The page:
The Juneau School Board may be forced to cut several positions aimed at curbing the dropout rate.
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The district is looking at a possible shortfall of nearly $1.27 million for fiscal year 2007, according to Administrative Services Director David Means at the School Board's regular meeting Tuesday night. Shortfalls that will affect 2007 and 2008 arose from additional costs from personnel contracts, money toward state retirement programs and energy prices, and other increased expenses.
Some of the work the School Board has done in recent years to increase student retention and graduation rates may be affected by possible budget cuts if more money isn't set aside by the Alaska Legislature, officials say.
The district has recommended the pupil-to-teacher-ratio be increased across all grades to previous levels, potentially reducing operating costs by $880,000. The district also recommended eliminating the High School Graduation Qualification Exam teacher position, three dropout specialist positions and the truancy tracker position.
"In order to do those actions earlier, (the School Board) made cuts in other areas in order to add those priorities, and now there's just nowhere else to cut," Superintendent Peggy Cowan said.
The district is aiming for a nearly $49.8 million budget for fiscal year 2007. With the known increases, the budget is closer to $51 million, requiring some cuts.
fiscal years 2007, 2008
public hearing: 6:30 p.m. tuesday, march 14, in the dzantik'i heeni middle school library.
final reading: 6 p.m. tuesday, march 21, at regular school board meeting, in the juneau-douglas high school library.
presented to city: april 19.
action by city: monday, april 24, at regular assembly meeting, 7 p.m., city hall.
School Board member Sean O'Brien said the board has the difficult task of creating a tentative operating budget at the same time teacher contracts are being negotiated and while the Legislature is deciding on state funding for education. He said there remains a need for a lot of dialogue between the community, the district and the School Board.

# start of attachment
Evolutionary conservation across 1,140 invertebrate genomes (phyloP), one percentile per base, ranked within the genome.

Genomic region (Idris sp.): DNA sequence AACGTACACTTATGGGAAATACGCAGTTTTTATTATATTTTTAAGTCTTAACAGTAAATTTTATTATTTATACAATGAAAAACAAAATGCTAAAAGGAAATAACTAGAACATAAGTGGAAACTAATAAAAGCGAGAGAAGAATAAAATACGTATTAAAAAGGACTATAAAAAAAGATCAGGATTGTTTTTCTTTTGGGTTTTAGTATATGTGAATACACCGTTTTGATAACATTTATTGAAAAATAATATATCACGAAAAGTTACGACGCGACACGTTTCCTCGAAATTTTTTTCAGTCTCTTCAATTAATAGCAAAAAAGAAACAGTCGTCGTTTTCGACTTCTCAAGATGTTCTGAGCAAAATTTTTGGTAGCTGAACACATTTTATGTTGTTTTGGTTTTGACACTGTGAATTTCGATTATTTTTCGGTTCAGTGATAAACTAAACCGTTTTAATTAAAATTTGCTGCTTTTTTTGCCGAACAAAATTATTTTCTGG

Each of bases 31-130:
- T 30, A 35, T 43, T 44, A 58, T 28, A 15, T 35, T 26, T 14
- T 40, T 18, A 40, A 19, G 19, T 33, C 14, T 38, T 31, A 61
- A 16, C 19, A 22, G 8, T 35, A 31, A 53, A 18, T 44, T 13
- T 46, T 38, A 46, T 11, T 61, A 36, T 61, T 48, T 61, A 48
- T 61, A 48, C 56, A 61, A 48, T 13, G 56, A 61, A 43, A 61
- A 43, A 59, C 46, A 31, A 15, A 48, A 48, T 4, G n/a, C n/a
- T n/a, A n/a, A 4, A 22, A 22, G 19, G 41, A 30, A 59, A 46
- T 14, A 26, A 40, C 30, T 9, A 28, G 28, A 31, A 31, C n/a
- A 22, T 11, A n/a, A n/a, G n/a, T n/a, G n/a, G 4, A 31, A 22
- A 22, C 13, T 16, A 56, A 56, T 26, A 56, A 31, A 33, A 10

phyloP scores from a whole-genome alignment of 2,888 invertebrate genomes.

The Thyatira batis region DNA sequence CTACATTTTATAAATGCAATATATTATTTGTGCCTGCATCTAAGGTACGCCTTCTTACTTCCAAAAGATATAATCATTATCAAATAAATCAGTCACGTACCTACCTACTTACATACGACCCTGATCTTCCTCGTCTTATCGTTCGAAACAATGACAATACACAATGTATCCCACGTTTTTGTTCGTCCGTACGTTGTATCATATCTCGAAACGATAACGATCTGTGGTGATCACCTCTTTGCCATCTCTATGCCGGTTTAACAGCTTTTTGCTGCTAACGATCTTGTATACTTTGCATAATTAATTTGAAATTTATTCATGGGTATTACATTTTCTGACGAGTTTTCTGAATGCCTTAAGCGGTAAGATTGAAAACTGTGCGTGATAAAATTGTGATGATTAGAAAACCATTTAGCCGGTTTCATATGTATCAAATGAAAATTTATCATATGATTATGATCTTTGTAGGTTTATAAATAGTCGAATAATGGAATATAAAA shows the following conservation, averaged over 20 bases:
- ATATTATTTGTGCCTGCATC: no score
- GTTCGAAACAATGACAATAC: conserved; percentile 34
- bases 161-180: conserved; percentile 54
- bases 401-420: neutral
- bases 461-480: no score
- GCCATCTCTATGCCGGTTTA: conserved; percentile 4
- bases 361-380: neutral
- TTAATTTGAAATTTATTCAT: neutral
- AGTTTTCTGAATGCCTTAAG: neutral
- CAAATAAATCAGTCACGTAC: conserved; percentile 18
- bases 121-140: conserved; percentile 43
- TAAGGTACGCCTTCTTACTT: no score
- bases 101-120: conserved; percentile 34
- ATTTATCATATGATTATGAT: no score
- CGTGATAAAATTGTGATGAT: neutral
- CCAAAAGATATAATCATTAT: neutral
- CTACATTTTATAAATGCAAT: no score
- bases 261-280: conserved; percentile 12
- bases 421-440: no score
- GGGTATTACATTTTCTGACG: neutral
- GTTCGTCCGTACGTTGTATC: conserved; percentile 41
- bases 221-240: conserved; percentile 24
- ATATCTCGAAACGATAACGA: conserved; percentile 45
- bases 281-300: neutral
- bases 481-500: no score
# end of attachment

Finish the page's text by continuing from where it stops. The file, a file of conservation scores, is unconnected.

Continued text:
"We are really going to take a close look at (the budget) before it's final," O'Brien said.
School Board member Andi Story said trimming the budget is difficult because the board doesn't know what the revenues will be before the legislative session ends.
"We look at tough things because there are a lot of needs in the district," she said.
School Board member Julie Morris said some of the positions that are potentially on the chopping block have been very helpful in keeping kids in school, such as the truancy tracker.
"We just don't have enough money. That's it," she said.
Morris and Cowan both said the state's district-cost factor provides a disproportionate amount of money to areas with higher costs of living, forcing school boards in some communities to make noticeable budget cuts. Cowan said the Juneau School District needs more funding from the Legislature or it will have no choice but to trim certain expenditures.
"One of the reasons that Juneau's budget is as stressed as it is is because year after year we have suffered by not having an equitable cost factor applied in the formula, so it would help a lot if we had that applied," Cowan said.
Story said she is optimistic that the Legislature will increase funding so the School Board won't have to eliminate certain positions.
"There is support for those positions and we will be working hard trying not to cut them," she said.
"If parents still have concerns I think they should call their legislators and talk about funding for schools," Morris said. "Parents are very powerful."
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